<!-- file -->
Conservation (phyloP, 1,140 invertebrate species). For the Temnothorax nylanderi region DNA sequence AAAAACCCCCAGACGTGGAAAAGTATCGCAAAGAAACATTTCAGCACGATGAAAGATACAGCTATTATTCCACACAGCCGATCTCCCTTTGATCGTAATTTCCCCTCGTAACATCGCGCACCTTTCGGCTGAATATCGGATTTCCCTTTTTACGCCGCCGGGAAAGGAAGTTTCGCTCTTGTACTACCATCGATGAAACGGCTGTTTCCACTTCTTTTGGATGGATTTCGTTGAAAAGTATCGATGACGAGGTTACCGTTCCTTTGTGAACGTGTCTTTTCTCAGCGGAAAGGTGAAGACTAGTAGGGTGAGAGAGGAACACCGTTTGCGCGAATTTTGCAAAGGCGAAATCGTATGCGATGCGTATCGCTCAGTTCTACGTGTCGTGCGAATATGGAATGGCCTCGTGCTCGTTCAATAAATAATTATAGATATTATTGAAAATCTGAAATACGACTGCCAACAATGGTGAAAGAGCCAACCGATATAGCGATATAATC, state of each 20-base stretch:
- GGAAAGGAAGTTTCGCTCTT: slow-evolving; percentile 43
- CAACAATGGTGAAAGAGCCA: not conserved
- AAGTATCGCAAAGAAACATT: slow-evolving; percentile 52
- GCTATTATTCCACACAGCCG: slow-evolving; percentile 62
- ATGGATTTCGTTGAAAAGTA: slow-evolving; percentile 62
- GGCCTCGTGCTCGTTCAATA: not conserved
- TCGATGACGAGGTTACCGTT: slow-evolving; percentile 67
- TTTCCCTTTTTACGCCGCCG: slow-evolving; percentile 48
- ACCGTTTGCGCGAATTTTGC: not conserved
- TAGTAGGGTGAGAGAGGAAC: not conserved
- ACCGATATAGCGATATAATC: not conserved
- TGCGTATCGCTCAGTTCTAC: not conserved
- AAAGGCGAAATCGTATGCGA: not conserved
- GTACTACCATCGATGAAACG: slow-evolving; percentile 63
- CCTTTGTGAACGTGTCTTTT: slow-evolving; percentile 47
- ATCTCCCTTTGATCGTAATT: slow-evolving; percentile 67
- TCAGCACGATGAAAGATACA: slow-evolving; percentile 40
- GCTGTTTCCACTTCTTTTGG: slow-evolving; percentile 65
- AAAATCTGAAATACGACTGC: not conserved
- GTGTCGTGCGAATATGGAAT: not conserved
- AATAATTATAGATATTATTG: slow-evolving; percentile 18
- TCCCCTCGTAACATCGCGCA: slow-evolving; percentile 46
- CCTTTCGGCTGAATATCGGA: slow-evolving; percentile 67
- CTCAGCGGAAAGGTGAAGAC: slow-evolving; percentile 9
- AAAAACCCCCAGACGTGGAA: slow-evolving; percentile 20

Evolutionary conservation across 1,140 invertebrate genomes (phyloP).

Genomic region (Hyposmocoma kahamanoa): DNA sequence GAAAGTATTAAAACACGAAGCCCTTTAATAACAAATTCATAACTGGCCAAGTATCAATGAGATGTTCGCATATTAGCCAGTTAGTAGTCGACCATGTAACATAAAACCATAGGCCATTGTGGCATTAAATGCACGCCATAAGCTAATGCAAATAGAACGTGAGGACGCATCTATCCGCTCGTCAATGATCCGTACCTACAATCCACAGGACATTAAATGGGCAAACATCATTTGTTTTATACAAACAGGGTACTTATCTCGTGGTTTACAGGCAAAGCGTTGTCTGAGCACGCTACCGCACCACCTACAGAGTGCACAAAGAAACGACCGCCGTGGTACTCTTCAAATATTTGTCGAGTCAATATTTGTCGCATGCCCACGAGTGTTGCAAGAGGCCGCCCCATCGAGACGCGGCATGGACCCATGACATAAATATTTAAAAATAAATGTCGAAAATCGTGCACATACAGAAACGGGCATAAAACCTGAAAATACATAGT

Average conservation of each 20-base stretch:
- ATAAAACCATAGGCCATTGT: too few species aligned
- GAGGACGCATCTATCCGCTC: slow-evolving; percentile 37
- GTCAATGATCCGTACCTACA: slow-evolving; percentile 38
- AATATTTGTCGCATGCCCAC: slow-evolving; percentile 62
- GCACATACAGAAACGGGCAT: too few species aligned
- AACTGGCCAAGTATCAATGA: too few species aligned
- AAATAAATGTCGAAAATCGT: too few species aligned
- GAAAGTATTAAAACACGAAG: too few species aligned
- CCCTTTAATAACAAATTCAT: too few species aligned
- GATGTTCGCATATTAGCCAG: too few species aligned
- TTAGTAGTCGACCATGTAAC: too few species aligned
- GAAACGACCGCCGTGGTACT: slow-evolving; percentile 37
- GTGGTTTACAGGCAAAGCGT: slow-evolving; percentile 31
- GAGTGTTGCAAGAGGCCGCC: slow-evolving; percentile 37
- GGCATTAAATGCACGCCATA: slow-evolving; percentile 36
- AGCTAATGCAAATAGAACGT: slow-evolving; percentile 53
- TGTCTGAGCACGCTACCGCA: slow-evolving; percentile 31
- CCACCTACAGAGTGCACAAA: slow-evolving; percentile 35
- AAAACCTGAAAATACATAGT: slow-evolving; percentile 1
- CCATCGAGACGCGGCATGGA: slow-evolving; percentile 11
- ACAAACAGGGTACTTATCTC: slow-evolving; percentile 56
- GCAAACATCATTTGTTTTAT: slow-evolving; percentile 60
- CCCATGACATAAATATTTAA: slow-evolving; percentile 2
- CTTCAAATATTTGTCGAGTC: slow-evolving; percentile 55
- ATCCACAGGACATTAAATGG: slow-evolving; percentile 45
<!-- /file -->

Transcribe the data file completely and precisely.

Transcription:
Conservation (phyloP, 1,140 invertebrate species). For the Temnothorax nylanderi region DNA sequence AAAAACCCCCAGACGTGGAAAAGTATCGCAAAGAAACATTTCAGCACGATGAAAGATACAGCTATTATTCCACACAGCCGATCTCCCTTTGATCGTAATTTCCCCTCGTAACATCGCGCACCTTTCGGCTGAATATCGGATTTCCCTTTTTACGCCGCCGGGAAAGGAAGTTTCGCTCTTGTACTACCATCGATGAAACGGCTGTTTCCACTTCTTTTGGATGGATTTCGTTGAAAAGTATCGATGACGAGGTTACCGTTCCTTTGTGAACGTGTCTTTTCTCAGCGGAAAGGTGAAGACTAGTAGGGTGAGAGAGGAACACCGTTTGCGCGAATTTTGCAAAGGCGAAATCGTATGCGATGCGTATCGCTCAGTTCTACGTGTCGTGCGAATATGGAATGGCCTCGTGCTCGTTCAATAAATAATTATAGATATTATTGAAAATCTGAAATACGACTGCCAACAATGGTGAAAGAGCCAACCGATATAGCGATATAATC, state of each 20-base stretch:
- GGAAAGGAAGTTTCGCTCTT: slow-evolving; percentile 43
- CAACAATGGTGAAAGAGCCA: not conserved
- AAGTATCGCAAAGAAACATT: slow-evolving; percentile 52
- GCTATTATTCCACACAGCCG: slow-evolving; percentile 62
- ATGGATTTCGTTGAAAAGTA: slow-evolving; percentile 62
- GGCCTCGTGCTCGTTCAATA: not conserved
- TCGATGACGAGGTTACCGTT: slow-evolving; percentile 67
- TTTCCCTTTTTACGCCGCCG: slow-evolving; percentile 48
- ACCGTTTGCGCGAATTTTGC: not conserved
- TAGTAGGGTGAGAGAGGAAC: not conserved
- ACCGATATAGCGATATAATC: not conserved
- TGCGTATCGCTCAGTTCTAC: not conserved
- AAAGGCGAAATCGTATGCGA: not conserved
- GTACTACCATCGATGAAACG: slow-evolving; percentile 63
- CCTTTGTGAACGTGTCTTTT: slow-evolving; percentile 47
- ATCTCCCTTTGATCGTAATT: slow-evolving; percentile 67
- TCAGCACGATGAAAGATACA: slow-evolving; percentile 40
- GCTGTTTCCACTTCTTTTGG: slow-evolving; percentile 65
- AAAATCTGAAATACGACTGC: not conserved
- GTGTCGTGCGAATATGGAAT: not conserved
- AATAATTATAGATATTATTG: slow-evolving; percentile 18
- TCCCCTCGTAACATCGCGCA: slow-evolving; percentile 46
- CCTTTCGGCTGAATATCGGA: slow-evolving; percentile 67
- CTCAGCGGAAAGGTGAAGAC: slow-evolving; percentile 9
- AAAAACCCCCAGACGTGGAA: slow-evolving; percentile 20

Evolutionary conservation across 1,140 invertebrate genomes (phyloP).

Genomic region (Hyposmocoma kahamanoa): DNA sequence GAAAGTATTAAAACACGAAGCCCTTTAATAACAAATTCATAACTGGCCAAGTATCAATGAGATGTTCGCATATTAGCCAGTTAGTAGTCGACCATGTAACATAAAACCATAGGCCATTGTGGCATTAAATGCACGCCATAAGCTAATGCAAATAGAACGTGAGGACGCATCTATCCGCTCGTCAATGATCCGTACCTACAATCCACAGGACATTAAATGGGCAAACATCATTTGTTTTATACAAACAGGGTACTTATCTCGTGGTTTACAGGCAAAGCGTTGTCTGAGCACGCTACCGCACCACCTACAGAGTGCACAAAGAAACGACCGCCGTGGTACTCTTCAAATATTTGTCGAGTCAATATTTGTCGCATGCCCACGAGTGTTGCAAGAGGCCGCCCCATCGAGACGCGGCATGGACCCATGACATAAATATTTAAAAATAAATGTCGAAAATCGTGCACATACAGAAACGGGCATAAAACCTGAAAATACATAGT

Average conservation of each 20-base stretch:
- ATAAAACCATAGGCCATTGT: too few species aligned
- GAGGACGCATCTATCCGCTC: slow-evolving; percentile 37
- GTCAATGATCCGTACCTACA: slow-evolving; percentile 38
- AATATTTGTCGCATGCCCAC: slow-evolving; percentile 62
- GCACATACAGAAACGGGCAT: too few species aligned
- AACTGGCCAAGTATCAATGA: too few species aligned
- AAATAAATGTCGAAAATCGT: too few species aligned
- GAAAGTATTAAAACACGAAG: too few species aligned
- CCCTTTAATAACAAATTCAT: too few species aligned
- GATGTTCGCATATTAGCCAG: too few species aligned
- TTAGTAGTCGACCATGTAAC: too few species aligned
- GAAACGACCGCCGTGGTACT: slow-evolving; percentile 37
- GTGGTTTACAGGCAAAGCGT: slow-evolving; percentile 31
- GAGTGTTGCAAGAGGCCGCC: slow-evolving; percentile 37
- GGCATTAAATGCACGCCATA: slow-evolving; percentile 36
- AGCTAATGCAAATAGAACGT: slow-evolving; percentile 53
- TGTCTGAGCACGCTACCGCA: slow-evolving; percentile 31
- CCACCTACAGAGTGCACAAA: slow-evolving; percentile 35
- AAAACCTGAAAATACATAGT: slow-evolving; percentile 1
- CCATCGAGACGCGGCATGGA: slow-evolving; percentile 11
- ACAAACAGGGTACTTATCTC: slow-evolving; percentile 56
- GCAAACATCATTTGTTTTAT: slow-evolving; percentile 60
- CCCATGACATAAATATTTAA: slow-evolving; percentile 2
- CTTCAAATATTTGTCGAGTC: slow-evolving; percentile 55
- ATCCACAGGACATTAAATGG: slow-evolving; percentile 45